The Monuments Men is a good movie that feels like it ought to’ve been great: a fact-based caper movie crossed with a WWII adventure with a cast of reliable drama/comedy heavyweights and a welcome message about the importance of art and culture. But somehow it doesn’t quite get there – starting from a comfortable position effectively guaranteed by its sizable pedigree but never really rising beyond that point. It’s the sort of movie you’ll catch some afternoon on TBS years from now, enjoy, but then struggle to remember the name of in conversation a day later.
The film is named for and (loosely) based on the exploits of a real organization formed during World War II on the ideal that the coming postwar rebuilding of Nazi-ravaged Western Europe would be substantially more difficult if as much of various nations’ treasured artwork, landmarks and monuments as possible were spared from destruction – whether it be intentional carnage inflicted by the retreating Germans or friendly misfire by the Allies. During the war-proper, The Monuments Men (primarily artists and art-historians drafted for their expertise) were most well-known for helping formulate precision bombing-strikes to minimize damage to priceless architectural relics in cities like Florence; a then-controversial practice that also figured in the plot of Quentin Tarantino’s Inglorious Basterds, wherein the film-within-a-film Nation’s Pride implies that decorated Nazi sniper Frederic Zoeller (Daniel Bruhl) owed his supposedly-miraculous kill-streak not to providence but to the Americans unwillingness to fire on the historic bell tower he’d taken shelter within.
The connection is amusingly appropriate, since Basterds could be effectively considered a splatter/sleaze parody of the kind of jaunty “guys on a mission” WWII-set romps that ruled cinemas in the 50s and early-60s that The Monuments Men seems to unironically aspire to. Indeed, its not hard to imagine the same basic film being made with relatively few differences half a century ago with actors like Burt Lancaster, Jimmy Stewart or Gary Cooper (perhaps backed up by the comic stylings of Andy Devine or Burt Lahr) striding through the same seriocomic set pieces.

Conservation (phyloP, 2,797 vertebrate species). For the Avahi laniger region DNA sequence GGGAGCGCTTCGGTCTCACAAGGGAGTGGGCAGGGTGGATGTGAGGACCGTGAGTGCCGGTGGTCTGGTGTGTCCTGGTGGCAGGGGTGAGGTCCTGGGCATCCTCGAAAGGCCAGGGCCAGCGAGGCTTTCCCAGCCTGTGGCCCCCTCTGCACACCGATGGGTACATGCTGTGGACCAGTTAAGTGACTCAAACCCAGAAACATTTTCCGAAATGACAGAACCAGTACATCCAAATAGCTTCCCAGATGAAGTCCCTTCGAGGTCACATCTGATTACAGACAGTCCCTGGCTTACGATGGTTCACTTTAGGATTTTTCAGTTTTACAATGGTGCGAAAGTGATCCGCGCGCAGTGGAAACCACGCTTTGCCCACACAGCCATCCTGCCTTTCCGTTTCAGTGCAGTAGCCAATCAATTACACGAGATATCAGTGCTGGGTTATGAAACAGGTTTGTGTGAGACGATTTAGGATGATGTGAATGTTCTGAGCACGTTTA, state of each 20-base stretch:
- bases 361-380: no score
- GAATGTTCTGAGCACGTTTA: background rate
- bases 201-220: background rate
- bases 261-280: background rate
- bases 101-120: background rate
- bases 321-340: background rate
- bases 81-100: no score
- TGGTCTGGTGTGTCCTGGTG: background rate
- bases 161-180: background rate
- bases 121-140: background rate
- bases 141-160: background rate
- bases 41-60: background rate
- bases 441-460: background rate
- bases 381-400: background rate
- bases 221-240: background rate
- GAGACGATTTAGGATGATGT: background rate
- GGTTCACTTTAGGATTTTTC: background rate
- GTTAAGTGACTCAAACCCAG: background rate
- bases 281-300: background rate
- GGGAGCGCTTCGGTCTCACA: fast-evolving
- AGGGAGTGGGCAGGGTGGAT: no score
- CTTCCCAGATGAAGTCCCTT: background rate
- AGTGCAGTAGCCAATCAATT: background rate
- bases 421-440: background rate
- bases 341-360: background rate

The star presence of director/producer George Clooney – who channels oldschool Rat Pack-era Hollywood swagger – makes this retro-affectation pretty explicit early on, and it’s cemented when The Artist‘s Jean Dujardin (who might as well be Clooney’s French doppleganger when it comes to time-displaced old-Hollywood “glammachismo”) turns up as the team’s En Francoise Sixth Ranger. The real Monuments Men were actually a fairly large network of organized efforts, but the film zooms in to present a single scrappy team of frontline misfits for dramatic investment – think of them as “Ocean’s Raiders of The Lost Ark.”